0%: Genetic ancestry testing and the search for racial purity

— Joan Donovan, Aaron Panofsky, Christopher Kelty, Elodie Grossi, Pamela Lim, Sarah Meskal, Irene Pasquetto, Jennifer Pierre, Ravneet Purewal, Antoine Rajovic, and Michael Scheipe —

In the wake of a swelling white nationalist movement, the US is having a public conversation about biology, race, culture and heritage. White nationalists rely on a tripartite conception of nation, where blood is European, soil is American, and claims to property rights are based on conquest.

Formed in 1996, the white nationalist message board Stormfront is the oldest website dedicated to white supremacy. The Participation Lab at UCLA has collected and analyzed discussions of genetics and race from the board. Focussing on threads about genetic ancestry testing, we examined both members’ reactions to commercialized genetic ancestry tests and a corresponding shift in their definition of whiteness. Our research group created a database of over three thousand posts from 2004 to 2016, seeking to understand how white nationalists’ racial identity has changed after the popularization of genetic ancestry tests.[1]  What were Stormfront posters’ reactions to test results?

The appearance of non-European admixture triggered shock among many and a crisis in defining white identity. Some posters became strong advocates of traditional genealogy, others adopted cultural and phenotypical constructions of whiteness, and still others sought to rethink whiteness in terms of the statistical and genetic factors that the tests make visible.

[My] father and I both show ~0.4% (.3 for me) “sub-saharan African”. … However, I read some posts on here about interracial marriages adding one drop is considered destroying heritage and such, so am I considered non-white? It’s minute, but it’s there … so looking for feedback/support. How much does DNA mean in the end to identifying with race?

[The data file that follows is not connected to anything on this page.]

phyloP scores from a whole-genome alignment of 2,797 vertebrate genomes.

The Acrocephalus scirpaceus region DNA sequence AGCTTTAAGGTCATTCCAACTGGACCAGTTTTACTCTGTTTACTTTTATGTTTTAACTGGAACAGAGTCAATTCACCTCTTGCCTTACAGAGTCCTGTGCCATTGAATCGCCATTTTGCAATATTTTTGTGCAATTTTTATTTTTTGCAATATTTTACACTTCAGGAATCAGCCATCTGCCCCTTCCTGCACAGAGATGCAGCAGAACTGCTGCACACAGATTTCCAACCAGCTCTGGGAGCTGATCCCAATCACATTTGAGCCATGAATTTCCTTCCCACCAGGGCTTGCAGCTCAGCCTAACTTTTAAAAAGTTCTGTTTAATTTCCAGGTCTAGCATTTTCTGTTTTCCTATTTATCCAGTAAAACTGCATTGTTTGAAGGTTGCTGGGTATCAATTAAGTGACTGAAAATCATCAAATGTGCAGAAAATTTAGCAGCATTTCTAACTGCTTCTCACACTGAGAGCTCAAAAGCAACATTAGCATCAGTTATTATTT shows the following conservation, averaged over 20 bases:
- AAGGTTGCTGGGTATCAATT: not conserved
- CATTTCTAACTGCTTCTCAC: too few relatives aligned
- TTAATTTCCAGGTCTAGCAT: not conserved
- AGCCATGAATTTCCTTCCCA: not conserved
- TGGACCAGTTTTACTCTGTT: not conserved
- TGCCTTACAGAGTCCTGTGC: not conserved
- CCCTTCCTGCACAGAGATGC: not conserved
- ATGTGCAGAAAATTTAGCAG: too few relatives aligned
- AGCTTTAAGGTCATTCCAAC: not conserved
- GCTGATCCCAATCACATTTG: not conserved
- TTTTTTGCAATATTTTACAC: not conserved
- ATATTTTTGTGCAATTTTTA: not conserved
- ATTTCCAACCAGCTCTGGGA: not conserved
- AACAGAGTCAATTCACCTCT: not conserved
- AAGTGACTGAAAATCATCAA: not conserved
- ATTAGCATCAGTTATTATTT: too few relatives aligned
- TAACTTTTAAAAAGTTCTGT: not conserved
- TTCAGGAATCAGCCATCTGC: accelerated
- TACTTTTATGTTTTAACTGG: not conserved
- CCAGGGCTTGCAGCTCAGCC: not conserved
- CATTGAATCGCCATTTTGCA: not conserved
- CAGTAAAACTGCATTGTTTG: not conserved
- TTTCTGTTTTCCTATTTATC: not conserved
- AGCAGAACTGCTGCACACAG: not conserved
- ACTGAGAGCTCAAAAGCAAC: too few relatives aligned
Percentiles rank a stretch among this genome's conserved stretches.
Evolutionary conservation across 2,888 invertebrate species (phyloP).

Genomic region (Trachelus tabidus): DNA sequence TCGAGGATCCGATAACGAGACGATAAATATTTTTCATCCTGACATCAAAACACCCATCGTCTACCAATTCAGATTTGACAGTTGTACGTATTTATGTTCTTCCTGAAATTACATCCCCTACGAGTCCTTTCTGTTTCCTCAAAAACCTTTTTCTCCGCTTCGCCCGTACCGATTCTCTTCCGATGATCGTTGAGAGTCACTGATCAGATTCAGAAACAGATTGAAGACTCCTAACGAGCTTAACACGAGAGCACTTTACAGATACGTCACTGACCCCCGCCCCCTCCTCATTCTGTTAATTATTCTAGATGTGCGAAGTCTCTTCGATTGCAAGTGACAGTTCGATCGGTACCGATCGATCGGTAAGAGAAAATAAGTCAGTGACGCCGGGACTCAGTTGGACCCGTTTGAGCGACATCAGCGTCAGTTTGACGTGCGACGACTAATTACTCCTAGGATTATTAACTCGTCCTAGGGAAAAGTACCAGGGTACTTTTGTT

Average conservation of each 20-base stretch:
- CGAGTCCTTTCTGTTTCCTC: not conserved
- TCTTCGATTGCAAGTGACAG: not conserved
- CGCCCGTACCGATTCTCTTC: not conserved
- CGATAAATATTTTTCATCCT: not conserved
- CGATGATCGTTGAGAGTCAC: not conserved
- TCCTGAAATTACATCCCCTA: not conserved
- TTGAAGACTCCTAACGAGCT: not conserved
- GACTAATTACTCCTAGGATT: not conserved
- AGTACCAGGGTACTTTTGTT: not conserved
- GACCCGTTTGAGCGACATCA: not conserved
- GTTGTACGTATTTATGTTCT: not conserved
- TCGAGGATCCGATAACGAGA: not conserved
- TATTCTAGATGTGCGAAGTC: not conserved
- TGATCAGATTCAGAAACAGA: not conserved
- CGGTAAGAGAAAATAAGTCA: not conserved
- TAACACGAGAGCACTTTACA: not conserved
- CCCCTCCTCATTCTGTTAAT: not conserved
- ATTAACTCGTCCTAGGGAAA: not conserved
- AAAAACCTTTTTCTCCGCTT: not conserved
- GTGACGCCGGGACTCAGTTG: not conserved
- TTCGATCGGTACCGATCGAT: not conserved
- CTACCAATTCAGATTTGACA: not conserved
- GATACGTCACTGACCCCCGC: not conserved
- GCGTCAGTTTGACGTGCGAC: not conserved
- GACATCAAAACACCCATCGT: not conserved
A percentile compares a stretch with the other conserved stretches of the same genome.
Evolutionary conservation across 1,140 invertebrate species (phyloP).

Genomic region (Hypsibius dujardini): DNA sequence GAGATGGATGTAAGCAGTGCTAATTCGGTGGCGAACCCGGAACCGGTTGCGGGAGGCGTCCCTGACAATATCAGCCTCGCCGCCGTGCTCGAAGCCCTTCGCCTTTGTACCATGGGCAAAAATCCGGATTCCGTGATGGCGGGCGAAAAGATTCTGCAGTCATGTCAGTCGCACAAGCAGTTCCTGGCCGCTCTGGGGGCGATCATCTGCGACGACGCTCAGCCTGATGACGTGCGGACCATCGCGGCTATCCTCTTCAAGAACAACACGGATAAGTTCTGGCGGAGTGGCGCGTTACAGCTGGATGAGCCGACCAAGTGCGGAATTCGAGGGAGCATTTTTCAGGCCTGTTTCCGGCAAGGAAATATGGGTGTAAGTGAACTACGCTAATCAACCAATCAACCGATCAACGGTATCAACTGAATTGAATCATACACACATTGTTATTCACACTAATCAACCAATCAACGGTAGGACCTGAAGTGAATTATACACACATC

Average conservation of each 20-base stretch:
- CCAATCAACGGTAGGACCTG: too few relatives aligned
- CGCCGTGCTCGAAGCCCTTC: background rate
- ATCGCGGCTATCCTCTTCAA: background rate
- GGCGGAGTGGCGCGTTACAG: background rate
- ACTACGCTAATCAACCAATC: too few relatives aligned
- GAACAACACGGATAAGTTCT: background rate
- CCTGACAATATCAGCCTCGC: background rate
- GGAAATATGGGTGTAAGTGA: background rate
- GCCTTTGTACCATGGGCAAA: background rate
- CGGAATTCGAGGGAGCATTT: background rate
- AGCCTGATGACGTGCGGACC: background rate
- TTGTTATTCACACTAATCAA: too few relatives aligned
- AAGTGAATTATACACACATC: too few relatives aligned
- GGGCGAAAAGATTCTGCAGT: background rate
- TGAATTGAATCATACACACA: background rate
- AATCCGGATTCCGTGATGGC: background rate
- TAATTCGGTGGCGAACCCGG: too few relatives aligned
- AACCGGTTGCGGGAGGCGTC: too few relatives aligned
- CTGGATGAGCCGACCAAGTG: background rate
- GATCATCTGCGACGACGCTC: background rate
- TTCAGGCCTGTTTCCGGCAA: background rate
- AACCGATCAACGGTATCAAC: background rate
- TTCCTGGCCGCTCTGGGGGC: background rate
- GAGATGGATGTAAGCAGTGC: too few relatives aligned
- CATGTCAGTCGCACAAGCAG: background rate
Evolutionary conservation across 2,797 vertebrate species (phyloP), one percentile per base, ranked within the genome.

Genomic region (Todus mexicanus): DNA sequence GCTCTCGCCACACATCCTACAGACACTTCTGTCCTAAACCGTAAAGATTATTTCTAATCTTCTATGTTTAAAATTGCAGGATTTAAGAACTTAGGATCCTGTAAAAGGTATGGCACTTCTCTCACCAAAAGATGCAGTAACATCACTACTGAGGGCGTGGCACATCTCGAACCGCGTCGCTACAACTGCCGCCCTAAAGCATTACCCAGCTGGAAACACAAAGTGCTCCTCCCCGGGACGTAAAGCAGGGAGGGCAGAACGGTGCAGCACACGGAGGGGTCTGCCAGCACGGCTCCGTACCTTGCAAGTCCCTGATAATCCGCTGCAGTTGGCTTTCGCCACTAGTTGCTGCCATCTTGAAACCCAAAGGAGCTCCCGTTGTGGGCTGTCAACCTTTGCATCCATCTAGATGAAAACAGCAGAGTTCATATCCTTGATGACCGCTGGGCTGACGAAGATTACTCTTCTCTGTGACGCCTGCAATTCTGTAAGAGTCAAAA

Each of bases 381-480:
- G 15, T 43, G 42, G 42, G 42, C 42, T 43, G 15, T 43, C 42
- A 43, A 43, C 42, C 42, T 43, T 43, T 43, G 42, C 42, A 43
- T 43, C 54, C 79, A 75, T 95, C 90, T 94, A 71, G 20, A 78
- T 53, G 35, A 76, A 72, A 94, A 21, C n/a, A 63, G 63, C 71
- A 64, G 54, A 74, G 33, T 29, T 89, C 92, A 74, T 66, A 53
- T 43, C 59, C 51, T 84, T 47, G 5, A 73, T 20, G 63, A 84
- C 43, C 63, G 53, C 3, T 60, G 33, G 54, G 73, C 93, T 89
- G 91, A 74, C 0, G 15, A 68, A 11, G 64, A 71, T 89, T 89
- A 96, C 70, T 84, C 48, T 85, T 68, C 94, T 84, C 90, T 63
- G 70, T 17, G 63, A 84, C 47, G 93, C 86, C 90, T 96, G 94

We developed a decision tree that summarizes the typical responses of white nationalists to test results.

Here, there are multiple and often contradictory definitions of whiteness, some placing more emphasis on phenotypical features, others seeking more complicated ways of legitimating their claims to white identity.

Most users mix different definitions of whiteness in order to sustain membership within the white nationalist community:

In order to control for stigma, User A insists she is culturally, phenotypically, and bureaucratically white. Like many Stormfront users, she struggles to adhere to the ‘one-drop rule’ after test results undermine bureaucratic records.

In her well-known research on genetic ancestry test use among African Americans, Alondra Nelson describes a process of ‘genealogical disorientation’ when test-takers are troubled by unexpected results. When appeals to genotypic whiteness proved unsatisfactory for members of Stormfront, they resorted to using cultural, bureaucratic and phenotypic definitions of whiteness, and many insisted that those who doubt their whiteness should ‘just look in the mirror’. White nationalists choose to incorporate definitions of whiteness that fit their personal histories. And if test results cannot be reconciled with past beliefs, nationalists sometimes dismiss them as a ‘multicultural conspiracy’. Thus User A wonders, ‘How much does DNA mean in the end to identifying with race?’


[1] We analyzed seventy Stormfront messageboard threads containing 3,070 posts, selecting threads that contained messageboard members’ DNA ancestry test results. Posts were coded using emic and etic categories ranging from the original poster’s response to their test results, community discussions on the meaning of DNA and tests, their beliefs about scientific integrity of genetics, and how DNA testing relates to white identity. We found 153 instances where members posted test results and 486 other posts where members alluded to their test results. In total, our lab applied 14,267 codes across the database.